Every time we climb behind the wheel of a vehicle and hit the highway, the majority of us take all of the highway traffic signs that we see for granted. This includes all of the signs that regulate highway traffic and are maintained by our state and local governments. Such signs as regulatory signs(speed limit, one way), information signs(street, distance to) and warning signs(curve ahead, dead end) fall into this category and serve a crucial role in maintaining order and safety on our public highways.
Imagine what it would be like if every city, county and state in America had different rules for their highway safety signs. How confusing would it be if all stop signs were not red? What if every time you entered a new town or crossed a state line, you had to learn and adapt to a different signage system. The results would be very confusing and extremely dangerous.
In part 1 of “Evolution of the MUTCD”, H. Gene Hawkins, Jr. tells us that in 1935 the federal government realized a need for some type of uniformity on the nations growing highway infrastructure. The solution to this growing need was the creation of the “Manual on Uniform Traffic Control Devices” (MUTCD).
This set of federal guidelines not only set minimum requirements for highway signs, but also for temporary traffic control devices such as barricades, traffic cones and barriers. It also covers road marking and striping, traffic signals and more. All of which govern how we drive on the nation’s highways and byways.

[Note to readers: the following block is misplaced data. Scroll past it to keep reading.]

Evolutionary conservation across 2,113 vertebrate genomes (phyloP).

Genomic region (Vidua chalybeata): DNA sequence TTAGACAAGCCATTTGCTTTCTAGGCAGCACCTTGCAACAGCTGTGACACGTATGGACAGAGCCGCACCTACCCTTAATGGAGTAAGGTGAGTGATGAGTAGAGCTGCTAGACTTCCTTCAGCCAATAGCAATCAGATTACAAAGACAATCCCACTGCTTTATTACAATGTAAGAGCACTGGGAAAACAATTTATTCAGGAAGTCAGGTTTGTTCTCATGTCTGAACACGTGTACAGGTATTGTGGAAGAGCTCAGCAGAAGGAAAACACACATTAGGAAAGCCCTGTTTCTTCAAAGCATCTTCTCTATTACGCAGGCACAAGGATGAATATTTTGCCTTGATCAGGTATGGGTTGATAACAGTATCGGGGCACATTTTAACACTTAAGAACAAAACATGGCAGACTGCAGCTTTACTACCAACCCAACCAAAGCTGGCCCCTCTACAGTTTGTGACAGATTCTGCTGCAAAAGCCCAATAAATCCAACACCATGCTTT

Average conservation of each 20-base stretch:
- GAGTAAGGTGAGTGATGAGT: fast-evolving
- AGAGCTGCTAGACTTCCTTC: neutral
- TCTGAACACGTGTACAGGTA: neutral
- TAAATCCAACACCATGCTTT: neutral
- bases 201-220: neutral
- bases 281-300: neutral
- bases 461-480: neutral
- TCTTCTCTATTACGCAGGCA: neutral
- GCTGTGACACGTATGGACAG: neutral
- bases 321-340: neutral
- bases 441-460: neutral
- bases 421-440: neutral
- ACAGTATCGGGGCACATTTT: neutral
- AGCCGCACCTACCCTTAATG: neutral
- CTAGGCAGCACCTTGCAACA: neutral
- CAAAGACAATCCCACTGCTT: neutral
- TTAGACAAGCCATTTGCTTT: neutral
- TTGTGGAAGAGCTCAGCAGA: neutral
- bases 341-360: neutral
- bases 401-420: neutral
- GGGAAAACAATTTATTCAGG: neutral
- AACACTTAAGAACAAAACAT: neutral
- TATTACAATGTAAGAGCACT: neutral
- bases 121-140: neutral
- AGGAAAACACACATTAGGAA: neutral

According to section 23 U.S.C. 402(a) of the “Occupational Safety and Health Act of 1970”, in order to continue receiving federal highway funds, a state would have to adopt it’s own highway safety program which adheres to the same standards put forth by the federal government and be approved by the Secretary of Transportation. Failure to conform to the uniformed standards put forth in the federal MUTCD, would result in the reduction of federal highway funds that state would be eligible to receive.
Many states developed their own MUTCD, which still has to stay in conformance with the federal manual. Basically, each individual state can develop their own uniformed standards, as long as their standards are equivalent or more stringent than that of the national standards. In other words, the states can make their requirements stronger, but they cannot weaken the federal uniform standards that their state must follow.
This nationwide uniformity is what allows millions of drivers to safely travel our nations highways and back roads from Florida to California with confidence and minimal surprises.
H. Gene Hawkins, Jr., “Evolution of the MUTCD: Part 1 – Early Standards for Traffic Control Devices”, Texas A&M University
Occupational Safety and Health Administration, “Safety Standards for Signs, Signals, and Barricades”, United States Department of Labor